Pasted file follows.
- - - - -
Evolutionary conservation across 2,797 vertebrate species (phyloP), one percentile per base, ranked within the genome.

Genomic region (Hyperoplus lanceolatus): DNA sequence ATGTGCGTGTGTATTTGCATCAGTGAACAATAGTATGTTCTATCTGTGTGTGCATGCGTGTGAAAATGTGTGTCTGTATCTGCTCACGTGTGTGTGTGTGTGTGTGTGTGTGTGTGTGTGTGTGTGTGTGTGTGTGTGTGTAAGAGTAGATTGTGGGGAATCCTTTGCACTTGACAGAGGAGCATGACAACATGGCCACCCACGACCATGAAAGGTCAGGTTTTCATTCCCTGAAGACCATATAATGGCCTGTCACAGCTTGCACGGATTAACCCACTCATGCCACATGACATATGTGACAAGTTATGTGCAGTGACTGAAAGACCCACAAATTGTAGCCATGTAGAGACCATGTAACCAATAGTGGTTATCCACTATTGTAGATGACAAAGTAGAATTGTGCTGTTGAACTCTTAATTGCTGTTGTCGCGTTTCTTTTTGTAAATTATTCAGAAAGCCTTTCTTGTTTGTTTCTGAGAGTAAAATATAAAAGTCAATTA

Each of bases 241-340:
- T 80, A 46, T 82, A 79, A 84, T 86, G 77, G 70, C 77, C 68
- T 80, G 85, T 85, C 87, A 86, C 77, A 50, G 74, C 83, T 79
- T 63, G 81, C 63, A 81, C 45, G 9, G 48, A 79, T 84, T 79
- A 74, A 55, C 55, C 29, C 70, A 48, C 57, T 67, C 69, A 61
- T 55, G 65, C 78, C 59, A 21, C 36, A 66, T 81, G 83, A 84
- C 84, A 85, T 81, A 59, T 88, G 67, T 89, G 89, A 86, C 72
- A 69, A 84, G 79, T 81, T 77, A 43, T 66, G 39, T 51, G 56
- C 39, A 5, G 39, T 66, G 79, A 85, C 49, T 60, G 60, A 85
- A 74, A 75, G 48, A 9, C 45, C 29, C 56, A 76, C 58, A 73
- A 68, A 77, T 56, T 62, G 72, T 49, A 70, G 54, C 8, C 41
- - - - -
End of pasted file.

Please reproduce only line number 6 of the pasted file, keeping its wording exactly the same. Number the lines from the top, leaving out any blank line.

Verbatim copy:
- T 63, G 81, C 63, A 81, C 45, G 9, G 48, A 79, T 84, T 79